Per-episode reconciliation payments were adjusted for wage index differentials.
Customize your JAMA Network experience by selecting one or more topics from the list below.
Identify all potential conflicts of interest that might be relevant to your comment.
Conflicts of interest comprise financial interests, activities, and relationships within the past 3 years including but not limited to employment, affiliation, grants or funding, consultancies, honoraria or payment, speaker's bureaus, stock ownership or options, expert testimony, royalties, donation of medical equipment, or patents planned, pending, or issued.
Err on the side of full disclosure.
If you have no conflicts of interest, check "No potential conflicts of interest" in the box below. The information will be posted with your response.
Not all submitted comments are published. Please see our commenting policy for details.
Kim H, Grunditz JI, Meath THA, Quiñones AR, Ibrahim SA, McConnell KJ. Level of Reconciliation Payments by Safety-Net Hospital Status Under the First Year of the Comprehensive Care for Joint Replacement Program. JAMA Surg. 2019;154(2):178–179. doi:10.1001/jamasurg.2018.3098
In April 2016, Medicare introduced the Comprehensive Care for Joint Replacement (CJR) program, its first mandatory bundled payment program, for patients undergoing hip or knee replacements. Approximately 800 hospitals in 67 metropolitan statistical areas were mandated to participate. The CJR holds hospitals accountable for the cost and quality of care of the entire episode of care that starts with the hospital admission and continues until 90 days after hospital discharge. If total episode spending is below the target rate and quality thresholds are met, hospitals receive reconciliation payments proportional to the difference between total episode spending and target rate. Starting in 2017, hospitals were required to repay Medicare if spending exceeded the target.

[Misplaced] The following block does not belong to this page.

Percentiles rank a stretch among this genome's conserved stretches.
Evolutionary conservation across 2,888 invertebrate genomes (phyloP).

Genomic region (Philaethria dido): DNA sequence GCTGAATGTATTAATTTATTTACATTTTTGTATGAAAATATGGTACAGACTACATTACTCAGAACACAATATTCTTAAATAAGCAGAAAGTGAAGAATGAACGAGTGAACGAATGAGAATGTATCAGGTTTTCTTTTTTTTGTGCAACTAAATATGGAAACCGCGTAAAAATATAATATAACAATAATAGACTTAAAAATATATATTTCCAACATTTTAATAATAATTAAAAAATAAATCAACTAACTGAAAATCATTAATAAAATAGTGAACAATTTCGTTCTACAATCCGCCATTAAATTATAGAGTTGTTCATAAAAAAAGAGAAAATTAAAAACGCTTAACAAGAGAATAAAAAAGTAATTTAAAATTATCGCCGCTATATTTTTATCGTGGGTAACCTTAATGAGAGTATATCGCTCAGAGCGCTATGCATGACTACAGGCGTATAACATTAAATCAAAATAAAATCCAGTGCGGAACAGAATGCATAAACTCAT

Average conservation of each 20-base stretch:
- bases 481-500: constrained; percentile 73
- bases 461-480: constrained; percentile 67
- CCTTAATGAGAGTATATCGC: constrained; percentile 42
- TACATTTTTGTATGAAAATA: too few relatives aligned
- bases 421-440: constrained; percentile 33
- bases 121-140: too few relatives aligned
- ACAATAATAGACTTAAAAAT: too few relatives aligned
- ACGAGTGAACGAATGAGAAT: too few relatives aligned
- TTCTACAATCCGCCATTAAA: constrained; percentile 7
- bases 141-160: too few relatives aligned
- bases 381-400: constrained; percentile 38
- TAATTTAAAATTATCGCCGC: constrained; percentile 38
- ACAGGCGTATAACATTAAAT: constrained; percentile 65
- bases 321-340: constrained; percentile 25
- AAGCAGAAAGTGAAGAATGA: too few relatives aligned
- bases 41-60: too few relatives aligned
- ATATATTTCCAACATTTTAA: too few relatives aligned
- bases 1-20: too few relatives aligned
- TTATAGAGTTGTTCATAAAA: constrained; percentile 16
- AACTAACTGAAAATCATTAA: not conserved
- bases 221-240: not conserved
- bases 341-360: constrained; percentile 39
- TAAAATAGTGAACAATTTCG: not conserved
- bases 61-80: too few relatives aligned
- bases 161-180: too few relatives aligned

The target rate in the first 3 years of the CJR program is a weighted mean of each hospital’s historical per-episode payment rates and regional per-episode payment rates. Therefore, hospitals that had historical rates above regional rates had to decrease per-episode spending more to receive reconciliation payments than did hospitals that had rates below regional means. This payment structure might penalize hospitals caring for patients of low socioeconomic status (ie, safety-net hospitals [SNHs]). Episode spending for these patients tends to be high because they have higher complication rates and are more likely to use institutional postacute care for recovery.1-3 Therefore, we assessed the level of reconciliation payments by SNH status in the first year of the program. We also examined reconciliation payment levels by hospital size and teaching hospital status to understand different hospitals’ performance under the CJR program.
We used the publicly available list of the CJR-participating hospitals and reconciliation payments of 2016 to classify hospitals as receiving high (exceeding the median per-episode reconciliation payment), low (at or below median), or no reconciliation payments (Figure). We also used the provider of services and specific files to identify SNH status (those in the top quartile of disproportionate share hospital index), size of hospitals, and major teaching hospital status. The Oregon Health & Science University’s institutional review board approved this study and waived informed consent. Claims data were not deidentified and were provided by the Centers for Medicare & Medicaid Services as a limited data set.
There were 799 CJR program participating hospitals in 67 metropolitan statistical areas. We eliminated 47 specialized hospitals that had performed no hip or knee replacement operations (eg, alcohol and drug addiction rehabilitation centers, cardiac specialty hospitals, or children’s hospitals). We also excluded 6 hospitals with insufficient data.